I read this book, along with Swami and Friends, and Malgudi Days, a long time back. I remember vaguely the story of Swami and Friends, but the story of The English Teacher had completely slipped my mind.
Krishnan is an English lecturer at the Albert Mission College, living in the hostel while his wife and child live with his in-laws. When they decide to move in with him, and Krishnan rents a house, where he lives with his dear wife in marital bliss. But their little heaven is short-lived, when Krishnan’s wife Susila falls ill. The events that follow shake Krishnan’s life, but slowly he attains clarity of vision and ultimately, peace.
This book has Narayan’s trademarks: simple prose and an uncomplicated storyline. But the picture it paints of the ordinary Indian family is joyful to read. Narayan’s Malgudi is a small town (Bangaloreans will recognize the amalgamation in the names of Malleswaram and Basvangudi), where people have straightforward concerns: earn money, keep wife and children in relative comfort and live happily. The idyll and routine of daily life is captured very evocatively, and the small things which we often overlook acquire new light through his words. When I read Narayan, I feel like I am seeing the events of the story unfolding around me, as if I were a part of the story too. This is the power that Narayan exerts over his readers: everybody can identify with the characters.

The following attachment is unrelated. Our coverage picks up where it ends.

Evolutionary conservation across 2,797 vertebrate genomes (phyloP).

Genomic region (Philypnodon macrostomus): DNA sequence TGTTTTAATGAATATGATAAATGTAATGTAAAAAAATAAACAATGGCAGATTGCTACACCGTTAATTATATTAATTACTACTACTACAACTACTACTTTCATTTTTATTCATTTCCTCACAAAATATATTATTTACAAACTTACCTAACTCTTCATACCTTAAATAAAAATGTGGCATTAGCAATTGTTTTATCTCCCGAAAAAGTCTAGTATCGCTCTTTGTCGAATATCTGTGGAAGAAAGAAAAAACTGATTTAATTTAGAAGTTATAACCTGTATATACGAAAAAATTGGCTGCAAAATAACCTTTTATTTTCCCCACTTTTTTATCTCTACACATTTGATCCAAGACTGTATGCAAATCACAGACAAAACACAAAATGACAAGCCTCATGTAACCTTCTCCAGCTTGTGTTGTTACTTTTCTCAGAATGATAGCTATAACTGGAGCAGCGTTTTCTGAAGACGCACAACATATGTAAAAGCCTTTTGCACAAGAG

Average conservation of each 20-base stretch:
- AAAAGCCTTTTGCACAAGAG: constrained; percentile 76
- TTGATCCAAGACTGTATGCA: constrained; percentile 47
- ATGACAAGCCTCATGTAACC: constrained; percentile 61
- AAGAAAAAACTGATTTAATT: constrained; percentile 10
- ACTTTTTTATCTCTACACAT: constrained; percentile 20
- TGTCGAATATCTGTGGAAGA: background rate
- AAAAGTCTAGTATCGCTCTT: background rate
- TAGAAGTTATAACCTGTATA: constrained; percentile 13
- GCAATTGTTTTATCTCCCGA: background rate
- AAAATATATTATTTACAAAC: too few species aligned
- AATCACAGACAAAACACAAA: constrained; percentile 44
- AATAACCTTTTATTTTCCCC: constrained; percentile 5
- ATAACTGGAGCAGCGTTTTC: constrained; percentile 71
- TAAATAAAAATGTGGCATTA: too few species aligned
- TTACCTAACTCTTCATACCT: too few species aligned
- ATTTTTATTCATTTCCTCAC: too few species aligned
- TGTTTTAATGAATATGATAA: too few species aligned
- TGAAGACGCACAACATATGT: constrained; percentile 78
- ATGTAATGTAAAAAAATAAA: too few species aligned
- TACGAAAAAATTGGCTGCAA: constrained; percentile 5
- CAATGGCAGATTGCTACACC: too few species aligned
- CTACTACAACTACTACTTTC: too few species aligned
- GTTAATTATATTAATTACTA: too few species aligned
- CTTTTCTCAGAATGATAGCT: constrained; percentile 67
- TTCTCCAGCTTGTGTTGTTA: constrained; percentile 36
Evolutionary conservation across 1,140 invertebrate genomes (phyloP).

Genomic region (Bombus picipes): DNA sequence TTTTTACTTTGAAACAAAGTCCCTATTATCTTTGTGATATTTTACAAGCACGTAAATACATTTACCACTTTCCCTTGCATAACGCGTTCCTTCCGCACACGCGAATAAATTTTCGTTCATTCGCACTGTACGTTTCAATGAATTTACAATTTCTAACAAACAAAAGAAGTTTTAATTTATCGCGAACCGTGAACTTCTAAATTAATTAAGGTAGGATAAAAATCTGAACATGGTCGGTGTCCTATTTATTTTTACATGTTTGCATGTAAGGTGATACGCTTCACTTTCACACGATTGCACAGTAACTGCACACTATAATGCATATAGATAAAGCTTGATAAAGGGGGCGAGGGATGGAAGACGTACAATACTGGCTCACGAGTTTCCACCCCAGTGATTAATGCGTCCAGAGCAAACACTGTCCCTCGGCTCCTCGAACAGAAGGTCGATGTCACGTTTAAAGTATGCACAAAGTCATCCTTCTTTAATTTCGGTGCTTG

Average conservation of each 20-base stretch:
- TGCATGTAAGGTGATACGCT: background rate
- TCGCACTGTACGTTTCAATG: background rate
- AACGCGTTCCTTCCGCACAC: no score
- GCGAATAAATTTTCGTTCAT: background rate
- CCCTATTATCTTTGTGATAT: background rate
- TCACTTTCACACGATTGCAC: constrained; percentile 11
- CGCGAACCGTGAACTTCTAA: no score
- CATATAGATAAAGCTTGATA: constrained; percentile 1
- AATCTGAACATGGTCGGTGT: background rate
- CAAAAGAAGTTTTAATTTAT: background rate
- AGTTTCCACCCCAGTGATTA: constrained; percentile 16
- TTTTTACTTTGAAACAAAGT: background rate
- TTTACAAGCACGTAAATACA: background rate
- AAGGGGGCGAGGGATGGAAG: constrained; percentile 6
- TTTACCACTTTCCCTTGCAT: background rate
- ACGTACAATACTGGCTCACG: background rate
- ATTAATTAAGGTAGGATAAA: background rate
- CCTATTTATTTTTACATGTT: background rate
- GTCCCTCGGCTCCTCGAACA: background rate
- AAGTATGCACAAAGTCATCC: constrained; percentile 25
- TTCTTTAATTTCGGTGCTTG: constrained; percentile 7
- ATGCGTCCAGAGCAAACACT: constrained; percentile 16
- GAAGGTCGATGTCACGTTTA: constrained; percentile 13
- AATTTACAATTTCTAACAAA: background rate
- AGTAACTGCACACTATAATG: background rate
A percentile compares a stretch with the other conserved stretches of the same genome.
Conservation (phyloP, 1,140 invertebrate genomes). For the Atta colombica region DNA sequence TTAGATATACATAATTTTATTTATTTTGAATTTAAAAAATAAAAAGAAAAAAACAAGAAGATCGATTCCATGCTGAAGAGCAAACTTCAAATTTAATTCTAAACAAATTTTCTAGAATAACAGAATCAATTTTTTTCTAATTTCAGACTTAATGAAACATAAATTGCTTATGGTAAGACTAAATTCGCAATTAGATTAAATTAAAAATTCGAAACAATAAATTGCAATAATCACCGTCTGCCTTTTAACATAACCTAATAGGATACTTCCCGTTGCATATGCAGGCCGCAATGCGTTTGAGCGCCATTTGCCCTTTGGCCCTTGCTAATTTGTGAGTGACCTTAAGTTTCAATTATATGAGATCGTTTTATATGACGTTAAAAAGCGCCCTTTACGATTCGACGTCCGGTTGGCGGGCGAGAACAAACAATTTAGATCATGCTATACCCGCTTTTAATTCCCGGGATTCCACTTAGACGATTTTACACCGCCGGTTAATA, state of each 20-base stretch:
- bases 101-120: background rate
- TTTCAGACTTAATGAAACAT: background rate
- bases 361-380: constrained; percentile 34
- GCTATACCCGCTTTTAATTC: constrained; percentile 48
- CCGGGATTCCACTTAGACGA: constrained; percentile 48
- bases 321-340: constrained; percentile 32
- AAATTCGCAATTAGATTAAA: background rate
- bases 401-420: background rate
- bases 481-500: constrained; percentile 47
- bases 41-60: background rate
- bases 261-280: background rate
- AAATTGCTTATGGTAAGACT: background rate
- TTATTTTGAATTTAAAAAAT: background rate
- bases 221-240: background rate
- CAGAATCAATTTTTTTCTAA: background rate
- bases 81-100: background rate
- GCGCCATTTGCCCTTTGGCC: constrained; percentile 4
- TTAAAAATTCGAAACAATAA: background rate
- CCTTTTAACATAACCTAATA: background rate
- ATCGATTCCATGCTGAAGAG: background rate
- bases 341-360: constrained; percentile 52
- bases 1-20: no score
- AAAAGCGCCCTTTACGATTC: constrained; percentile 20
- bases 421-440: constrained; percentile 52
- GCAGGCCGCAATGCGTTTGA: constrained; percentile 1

I’d say that The English Teacher is not among my R.K.Narayan favorites. It has a good plot, about dealing with loss, and is reportedly based on Narayan’s own experiences, but it didn’t strike a chord with me. There is nothing fundamentally wrong; it is just one of those books I didn’t like. I can’t really pinpoint what is wrong with it, because it is no different in style from his other works which I loved. Having said that, I would recommend it to anybody interested in Indian literature; Narayan is one of the best, on par with Chekov and Greene.